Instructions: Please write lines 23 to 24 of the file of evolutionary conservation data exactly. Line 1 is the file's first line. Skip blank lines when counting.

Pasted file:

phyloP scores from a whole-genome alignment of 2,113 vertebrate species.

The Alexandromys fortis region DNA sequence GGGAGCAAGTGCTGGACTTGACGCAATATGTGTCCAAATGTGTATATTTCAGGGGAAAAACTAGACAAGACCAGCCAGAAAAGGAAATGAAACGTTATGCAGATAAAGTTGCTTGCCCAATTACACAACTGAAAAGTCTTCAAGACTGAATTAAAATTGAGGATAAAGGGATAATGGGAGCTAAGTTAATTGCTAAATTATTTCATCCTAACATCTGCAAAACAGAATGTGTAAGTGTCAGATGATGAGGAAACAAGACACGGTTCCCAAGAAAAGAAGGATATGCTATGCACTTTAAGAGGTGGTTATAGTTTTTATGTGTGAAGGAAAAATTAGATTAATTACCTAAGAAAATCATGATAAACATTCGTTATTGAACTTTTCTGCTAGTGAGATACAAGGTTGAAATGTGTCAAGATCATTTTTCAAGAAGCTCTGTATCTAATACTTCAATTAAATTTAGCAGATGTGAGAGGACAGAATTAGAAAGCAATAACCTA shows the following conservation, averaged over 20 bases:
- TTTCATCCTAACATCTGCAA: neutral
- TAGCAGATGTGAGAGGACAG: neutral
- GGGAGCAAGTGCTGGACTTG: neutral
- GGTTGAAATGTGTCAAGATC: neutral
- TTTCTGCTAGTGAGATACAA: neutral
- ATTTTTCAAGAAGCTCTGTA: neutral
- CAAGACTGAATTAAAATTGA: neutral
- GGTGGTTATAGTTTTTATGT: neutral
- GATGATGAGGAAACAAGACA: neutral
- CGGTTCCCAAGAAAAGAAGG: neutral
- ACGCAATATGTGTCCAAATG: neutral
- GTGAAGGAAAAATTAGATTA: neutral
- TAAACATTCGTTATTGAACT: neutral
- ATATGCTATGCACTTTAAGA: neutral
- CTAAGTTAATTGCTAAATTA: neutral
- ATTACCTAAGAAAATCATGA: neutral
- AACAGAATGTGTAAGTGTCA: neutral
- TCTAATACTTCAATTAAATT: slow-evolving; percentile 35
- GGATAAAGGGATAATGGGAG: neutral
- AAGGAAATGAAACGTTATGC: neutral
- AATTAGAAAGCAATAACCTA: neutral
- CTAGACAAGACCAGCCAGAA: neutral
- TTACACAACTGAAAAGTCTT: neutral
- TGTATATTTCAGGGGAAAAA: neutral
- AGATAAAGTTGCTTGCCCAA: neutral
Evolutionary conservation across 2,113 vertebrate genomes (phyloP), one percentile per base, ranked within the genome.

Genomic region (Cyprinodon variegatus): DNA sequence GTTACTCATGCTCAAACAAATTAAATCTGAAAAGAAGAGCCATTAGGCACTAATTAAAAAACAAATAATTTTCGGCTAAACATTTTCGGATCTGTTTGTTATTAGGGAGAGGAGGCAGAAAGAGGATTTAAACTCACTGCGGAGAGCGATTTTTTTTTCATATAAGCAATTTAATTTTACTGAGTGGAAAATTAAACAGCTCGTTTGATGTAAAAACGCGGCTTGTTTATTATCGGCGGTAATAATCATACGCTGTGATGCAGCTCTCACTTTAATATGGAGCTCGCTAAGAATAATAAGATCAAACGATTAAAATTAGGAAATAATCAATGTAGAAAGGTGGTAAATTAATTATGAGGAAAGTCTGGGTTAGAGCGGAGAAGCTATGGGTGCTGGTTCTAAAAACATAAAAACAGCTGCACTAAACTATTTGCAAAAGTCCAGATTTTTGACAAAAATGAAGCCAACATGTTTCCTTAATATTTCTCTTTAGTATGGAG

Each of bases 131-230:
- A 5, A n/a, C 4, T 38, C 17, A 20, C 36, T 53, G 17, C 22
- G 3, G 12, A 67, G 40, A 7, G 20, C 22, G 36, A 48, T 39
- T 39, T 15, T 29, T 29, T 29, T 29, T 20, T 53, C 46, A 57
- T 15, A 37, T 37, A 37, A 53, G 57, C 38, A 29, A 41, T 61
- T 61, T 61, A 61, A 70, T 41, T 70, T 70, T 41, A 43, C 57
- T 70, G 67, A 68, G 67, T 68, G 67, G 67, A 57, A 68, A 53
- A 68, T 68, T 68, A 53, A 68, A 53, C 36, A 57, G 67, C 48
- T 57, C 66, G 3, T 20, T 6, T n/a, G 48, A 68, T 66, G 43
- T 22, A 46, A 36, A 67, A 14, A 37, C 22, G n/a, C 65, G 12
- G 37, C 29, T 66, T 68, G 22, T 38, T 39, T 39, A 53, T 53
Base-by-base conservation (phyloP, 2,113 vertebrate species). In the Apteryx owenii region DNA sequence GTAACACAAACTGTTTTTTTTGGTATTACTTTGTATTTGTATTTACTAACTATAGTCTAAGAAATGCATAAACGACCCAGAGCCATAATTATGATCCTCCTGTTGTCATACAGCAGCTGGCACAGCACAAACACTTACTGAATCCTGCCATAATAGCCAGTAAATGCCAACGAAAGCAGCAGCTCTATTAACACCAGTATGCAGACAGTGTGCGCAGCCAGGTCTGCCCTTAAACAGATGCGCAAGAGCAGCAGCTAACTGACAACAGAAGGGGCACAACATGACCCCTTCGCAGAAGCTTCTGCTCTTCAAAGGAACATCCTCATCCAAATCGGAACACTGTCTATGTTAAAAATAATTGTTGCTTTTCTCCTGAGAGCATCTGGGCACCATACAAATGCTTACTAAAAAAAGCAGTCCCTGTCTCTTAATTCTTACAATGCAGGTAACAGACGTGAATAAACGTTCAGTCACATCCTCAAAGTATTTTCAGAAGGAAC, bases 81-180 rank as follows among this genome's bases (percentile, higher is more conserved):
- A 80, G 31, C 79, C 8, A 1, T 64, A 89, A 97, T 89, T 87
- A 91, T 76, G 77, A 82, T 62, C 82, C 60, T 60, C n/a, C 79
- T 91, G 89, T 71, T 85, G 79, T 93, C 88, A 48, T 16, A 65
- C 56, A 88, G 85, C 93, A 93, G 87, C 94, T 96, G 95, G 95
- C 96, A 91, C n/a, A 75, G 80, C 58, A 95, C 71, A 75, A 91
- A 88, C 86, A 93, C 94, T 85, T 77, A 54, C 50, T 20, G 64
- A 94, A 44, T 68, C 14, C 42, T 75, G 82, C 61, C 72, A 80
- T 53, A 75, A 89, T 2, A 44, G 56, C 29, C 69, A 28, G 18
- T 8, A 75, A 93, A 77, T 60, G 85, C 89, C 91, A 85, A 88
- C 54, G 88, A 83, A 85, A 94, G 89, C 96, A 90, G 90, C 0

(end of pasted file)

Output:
- AATTAGAAAGCAATAACCTA: neutral
- CTAGACAAGACCAGCCAGAA: neutral